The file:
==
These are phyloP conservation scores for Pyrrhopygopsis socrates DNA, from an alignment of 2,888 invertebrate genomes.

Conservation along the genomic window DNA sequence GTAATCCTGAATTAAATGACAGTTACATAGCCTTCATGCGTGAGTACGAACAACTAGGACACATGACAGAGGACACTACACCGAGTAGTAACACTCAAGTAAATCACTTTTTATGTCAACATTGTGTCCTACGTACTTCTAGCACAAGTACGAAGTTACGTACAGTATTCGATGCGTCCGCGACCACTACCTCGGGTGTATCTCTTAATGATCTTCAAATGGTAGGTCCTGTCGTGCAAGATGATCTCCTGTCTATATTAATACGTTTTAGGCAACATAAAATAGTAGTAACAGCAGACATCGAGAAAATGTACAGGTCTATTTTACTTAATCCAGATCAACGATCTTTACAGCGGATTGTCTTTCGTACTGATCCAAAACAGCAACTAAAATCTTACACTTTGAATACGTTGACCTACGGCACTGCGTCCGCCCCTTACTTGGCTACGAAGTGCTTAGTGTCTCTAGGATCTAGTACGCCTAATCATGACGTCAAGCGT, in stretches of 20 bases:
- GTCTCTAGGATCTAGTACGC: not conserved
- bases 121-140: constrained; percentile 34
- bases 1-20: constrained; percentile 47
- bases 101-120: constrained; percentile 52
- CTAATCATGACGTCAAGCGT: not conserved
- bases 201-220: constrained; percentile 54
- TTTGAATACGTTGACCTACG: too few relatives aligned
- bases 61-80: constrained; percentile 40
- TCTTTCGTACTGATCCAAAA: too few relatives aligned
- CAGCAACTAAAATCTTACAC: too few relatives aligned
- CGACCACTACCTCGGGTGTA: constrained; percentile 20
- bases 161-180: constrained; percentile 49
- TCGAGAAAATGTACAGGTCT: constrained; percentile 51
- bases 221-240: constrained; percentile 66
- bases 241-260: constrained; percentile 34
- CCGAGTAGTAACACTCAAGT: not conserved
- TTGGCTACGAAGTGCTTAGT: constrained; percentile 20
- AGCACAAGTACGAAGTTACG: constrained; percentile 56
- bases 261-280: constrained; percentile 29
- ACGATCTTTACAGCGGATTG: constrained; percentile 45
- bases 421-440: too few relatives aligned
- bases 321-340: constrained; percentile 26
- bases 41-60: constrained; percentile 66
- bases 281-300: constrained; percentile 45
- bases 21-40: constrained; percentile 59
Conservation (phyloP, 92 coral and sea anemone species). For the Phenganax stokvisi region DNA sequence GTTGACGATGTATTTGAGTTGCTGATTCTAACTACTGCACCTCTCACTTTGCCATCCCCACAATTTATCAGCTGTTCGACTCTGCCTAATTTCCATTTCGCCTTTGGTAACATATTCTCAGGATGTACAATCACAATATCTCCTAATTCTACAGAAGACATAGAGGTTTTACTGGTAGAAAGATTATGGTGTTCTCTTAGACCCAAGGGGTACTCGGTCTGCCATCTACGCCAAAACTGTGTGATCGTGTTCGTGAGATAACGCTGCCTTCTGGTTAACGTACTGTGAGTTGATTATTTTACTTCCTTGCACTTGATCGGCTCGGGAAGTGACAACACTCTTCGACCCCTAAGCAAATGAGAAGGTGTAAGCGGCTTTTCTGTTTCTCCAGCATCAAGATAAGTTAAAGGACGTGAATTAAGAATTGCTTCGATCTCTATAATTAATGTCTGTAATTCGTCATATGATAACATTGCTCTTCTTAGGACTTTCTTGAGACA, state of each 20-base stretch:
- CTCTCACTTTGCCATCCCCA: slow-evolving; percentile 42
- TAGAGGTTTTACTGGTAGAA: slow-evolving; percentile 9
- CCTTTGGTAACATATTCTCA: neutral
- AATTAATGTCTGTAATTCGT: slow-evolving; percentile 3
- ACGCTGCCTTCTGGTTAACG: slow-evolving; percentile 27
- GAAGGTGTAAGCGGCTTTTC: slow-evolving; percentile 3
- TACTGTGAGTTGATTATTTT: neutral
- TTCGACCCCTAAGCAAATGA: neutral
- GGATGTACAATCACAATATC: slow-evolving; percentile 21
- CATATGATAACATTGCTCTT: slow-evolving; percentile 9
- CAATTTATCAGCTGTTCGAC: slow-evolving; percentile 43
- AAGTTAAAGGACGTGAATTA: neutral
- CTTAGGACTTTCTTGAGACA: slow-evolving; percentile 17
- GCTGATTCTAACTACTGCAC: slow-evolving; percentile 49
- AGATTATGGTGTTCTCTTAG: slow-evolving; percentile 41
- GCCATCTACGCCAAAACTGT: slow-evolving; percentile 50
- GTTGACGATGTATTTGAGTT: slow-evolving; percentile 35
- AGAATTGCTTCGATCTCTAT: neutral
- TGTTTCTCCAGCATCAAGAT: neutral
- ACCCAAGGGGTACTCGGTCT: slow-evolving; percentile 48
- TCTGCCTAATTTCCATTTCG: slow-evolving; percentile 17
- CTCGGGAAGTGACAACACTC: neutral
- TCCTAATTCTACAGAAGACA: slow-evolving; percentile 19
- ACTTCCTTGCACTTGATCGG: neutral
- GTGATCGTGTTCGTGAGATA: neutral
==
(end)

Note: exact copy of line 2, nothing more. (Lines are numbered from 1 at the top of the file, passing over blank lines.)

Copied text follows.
Conservation along the genomic window DNA sequence GTAATCCTGAATTAAATGACAGTTACATAGCCTTCATGCGTGAGTACGAACAACTAGGACACATGACAGAGGACACTACACCGAGTAGTAACACTCAAGTAAATCACTTTTTATGTCAACATTGTGTCCTACGTACTTCTAGCACAAGTACGAAGTTACGTACAGTATTCGATGCGTCCGCGACCACTACCTCGGGTGTATCTCTTAATGATCTTCAAATGGTAGGTCCTGTCGTGCAAGATGATCTCCTGTCTATATTAATACGTTTTAGGCAACATAAAATAGTAGTAACAGCAGACATCGAGAAAATGTACAGGTCTATTTTACTTAATCCAGATCAACGATCTTTACAGCGGATTGTCTTTCGTACTGATCCAAAACAGCAACTAAAATCTTACACTTTGAATACGTTGACCTACGGCACTGCGTCCGCCCCTTACTTGGCTACGAAGTGCTTAGTGTCTCTAGGATCTAGTACGCCTAATCATGACGTCAAGCGT, in stretches of 20 bases: